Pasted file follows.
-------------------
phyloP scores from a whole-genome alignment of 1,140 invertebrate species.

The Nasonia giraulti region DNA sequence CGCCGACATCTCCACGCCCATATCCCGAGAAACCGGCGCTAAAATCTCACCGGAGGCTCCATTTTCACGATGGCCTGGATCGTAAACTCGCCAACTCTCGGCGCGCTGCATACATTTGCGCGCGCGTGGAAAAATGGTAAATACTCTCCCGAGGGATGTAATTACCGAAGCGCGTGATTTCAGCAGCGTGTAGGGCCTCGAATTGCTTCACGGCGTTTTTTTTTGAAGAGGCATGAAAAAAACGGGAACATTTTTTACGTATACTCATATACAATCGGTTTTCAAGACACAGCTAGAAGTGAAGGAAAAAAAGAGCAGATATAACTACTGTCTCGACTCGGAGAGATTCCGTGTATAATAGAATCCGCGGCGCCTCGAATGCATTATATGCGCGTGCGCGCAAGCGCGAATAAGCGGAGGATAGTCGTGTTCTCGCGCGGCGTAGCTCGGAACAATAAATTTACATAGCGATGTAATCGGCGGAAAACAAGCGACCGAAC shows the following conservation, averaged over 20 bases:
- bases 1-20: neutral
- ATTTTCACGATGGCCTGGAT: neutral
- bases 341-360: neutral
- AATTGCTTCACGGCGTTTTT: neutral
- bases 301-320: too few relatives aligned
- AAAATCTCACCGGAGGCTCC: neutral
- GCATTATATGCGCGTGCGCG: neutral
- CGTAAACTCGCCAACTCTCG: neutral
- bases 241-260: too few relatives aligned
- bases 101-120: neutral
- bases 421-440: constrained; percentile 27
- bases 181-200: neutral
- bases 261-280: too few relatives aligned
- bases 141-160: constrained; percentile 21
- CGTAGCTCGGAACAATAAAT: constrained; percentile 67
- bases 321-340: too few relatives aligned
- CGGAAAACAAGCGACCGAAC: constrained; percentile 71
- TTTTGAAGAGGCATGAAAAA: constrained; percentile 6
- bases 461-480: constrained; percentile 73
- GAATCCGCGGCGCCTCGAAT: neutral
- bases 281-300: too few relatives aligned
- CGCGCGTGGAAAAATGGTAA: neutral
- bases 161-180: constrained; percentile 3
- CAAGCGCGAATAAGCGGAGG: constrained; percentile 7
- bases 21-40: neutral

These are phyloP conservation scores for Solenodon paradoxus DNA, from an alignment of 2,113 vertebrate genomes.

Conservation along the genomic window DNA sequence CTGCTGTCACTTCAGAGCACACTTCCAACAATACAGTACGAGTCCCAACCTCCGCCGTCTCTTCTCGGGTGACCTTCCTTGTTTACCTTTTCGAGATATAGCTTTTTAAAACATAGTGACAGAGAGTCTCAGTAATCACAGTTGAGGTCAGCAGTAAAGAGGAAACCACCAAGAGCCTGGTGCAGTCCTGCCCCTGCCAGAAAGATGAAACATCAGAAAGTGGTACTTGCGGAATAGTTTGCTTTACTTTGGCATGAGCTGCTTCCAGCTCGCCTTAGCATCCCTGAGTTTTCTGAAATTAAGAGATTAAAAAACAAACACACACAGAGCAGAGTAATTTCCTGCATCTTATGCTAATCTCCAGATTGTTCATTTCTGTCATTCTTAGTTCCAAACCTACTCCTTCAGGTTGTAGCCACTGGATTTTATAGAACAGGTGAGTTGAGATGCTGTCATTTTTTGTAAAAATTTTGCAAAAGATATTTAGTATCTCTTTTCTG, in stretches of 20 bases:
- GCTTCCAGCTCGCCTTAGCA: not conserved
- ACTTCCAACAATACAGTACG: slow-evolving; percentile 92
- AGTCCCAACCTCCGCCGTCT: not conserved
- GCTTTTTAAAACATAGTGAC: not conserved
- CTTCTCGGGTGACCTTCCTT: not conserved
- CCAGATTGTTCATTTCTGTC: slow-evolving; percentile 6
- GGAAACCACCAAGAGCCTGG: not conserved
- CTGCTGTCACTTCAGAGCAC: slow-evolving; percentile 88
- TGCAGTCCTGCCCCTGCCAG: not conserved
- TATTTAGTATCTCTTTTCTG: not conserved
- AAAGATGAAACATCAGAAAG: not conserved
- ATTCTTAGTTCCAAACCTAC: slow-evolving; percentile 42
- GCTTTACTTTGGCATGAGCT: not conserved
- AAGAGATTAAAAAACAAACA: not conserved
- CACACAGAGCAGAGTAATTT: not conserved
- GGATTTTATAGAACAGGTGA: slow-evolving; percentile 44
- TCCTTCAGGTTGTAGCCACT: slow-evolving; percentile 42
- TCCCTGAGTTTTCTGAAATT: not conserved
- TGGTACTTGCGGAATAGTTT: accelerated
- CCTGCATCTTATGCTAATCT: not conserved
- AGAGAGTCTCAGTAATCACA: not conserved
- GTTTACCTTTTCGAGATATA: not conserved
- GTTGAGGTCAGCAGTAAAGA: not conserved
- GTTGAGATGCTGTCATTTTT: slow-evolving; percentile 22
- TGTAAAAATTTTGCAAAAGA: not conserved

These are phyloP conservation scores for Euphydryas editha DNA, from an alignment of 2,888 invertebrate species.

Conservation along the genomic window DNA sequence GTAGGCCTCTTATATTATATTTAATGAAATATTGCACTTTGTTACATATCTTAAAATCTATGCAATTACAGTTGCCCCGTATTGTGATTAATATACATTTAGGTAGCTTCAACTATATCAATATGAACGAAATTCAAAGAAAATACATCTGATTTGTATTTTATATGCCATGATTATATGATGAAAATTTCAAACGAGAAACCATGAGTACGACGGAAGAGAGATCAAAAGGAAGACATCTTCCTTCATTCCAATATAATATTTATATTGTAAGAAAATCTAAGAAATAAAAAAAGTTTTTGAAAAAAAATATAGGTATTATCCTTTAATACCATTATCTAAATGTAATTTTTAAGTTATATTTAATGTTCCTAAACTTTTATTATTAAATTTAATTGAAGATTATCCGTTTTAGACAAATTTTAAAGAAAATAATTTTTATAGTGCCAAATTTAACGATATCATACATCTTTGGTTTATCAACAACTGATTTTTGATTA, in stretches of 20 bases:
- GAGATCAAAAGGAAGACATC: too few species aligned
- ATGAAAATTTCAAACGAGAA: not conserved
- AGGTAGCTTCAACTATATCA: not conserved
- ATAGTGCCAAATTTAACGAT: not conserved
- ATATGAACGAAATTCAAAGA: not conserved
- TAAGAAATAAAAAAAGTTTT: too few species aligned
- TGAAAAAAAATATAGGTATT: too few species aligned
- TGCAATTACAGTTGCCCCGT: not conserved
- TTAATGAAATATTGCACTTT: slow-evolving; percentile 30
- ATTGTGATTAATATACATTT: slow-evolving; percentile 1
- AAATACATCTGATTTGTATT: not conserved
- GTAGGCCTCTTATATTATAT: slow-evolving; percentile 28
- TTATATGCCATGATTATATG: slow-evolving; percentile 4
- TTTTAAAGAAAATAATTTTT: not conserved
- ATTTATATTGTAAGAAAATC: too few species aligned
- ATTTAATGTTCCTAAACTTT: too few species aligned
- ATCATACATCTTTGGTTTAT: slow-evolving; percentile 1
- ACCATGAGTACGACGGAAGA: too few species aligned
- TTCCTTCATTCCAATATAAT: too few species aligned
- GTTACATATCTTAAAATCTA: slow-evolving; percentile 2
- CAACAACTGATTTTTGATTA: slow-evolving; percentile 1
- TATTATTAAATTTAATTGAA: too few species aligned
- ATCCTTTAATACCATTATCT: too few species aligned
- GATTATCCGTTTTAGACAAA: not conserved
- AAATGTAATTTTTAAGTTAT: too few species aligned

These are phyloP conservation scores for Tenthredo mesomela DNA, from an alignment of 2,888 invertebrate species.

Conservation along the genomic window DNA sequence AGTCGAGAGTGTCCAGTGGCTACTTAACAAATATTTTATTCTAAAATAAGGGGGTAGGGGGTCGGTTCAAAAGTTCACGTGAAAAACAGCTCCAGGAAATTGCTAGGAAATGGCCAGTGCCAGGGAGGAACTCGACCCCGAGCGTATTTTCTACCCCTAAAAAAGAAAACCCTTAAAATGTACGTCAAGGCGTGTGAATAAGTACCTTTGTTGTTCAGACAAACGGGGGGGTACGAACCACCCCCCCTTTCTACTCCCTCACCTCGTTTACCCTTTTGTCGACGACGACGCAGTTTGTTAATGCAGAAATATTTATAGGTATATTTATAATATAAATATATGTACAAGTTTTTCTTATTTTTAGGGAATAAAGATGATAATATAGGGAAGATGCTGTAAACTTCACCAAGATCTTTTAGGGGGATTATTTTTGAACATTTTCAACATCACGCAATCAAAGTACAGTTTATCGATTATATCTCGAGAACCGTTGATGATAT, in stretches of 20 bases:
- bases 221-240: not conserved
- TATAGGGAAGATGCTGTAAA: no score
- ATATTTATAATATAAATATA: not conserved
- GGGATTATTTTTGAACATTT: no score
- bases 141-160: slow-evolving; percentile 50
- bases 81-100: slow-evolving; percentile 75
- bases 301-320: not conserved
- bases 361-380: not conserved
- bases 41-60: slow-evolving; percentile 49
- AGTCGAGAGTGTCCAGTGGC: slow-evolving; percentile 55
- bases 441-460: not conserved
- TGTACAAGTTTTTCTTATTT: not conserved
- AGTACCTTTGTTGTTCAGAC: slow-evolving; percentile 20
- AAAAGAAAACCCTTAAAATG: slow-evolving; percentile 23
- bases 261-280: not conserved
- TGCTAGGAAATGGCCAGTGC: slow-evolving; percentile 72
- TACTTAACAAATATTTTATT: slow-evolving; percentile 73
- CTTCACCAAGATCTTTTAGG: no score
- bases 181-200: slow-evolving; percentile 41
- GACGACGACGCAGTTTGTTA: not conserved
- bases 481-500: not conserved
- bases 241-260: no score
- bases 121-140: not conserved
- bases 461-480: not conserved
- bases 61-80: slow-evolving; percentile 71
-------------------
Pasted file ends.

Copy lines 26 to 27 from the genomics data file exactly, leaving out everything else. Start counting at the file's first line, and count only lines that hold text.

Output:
- CAAGCGCGAATAAGCGGAGG: constrained; percentile 7
- bases 21-40: neutral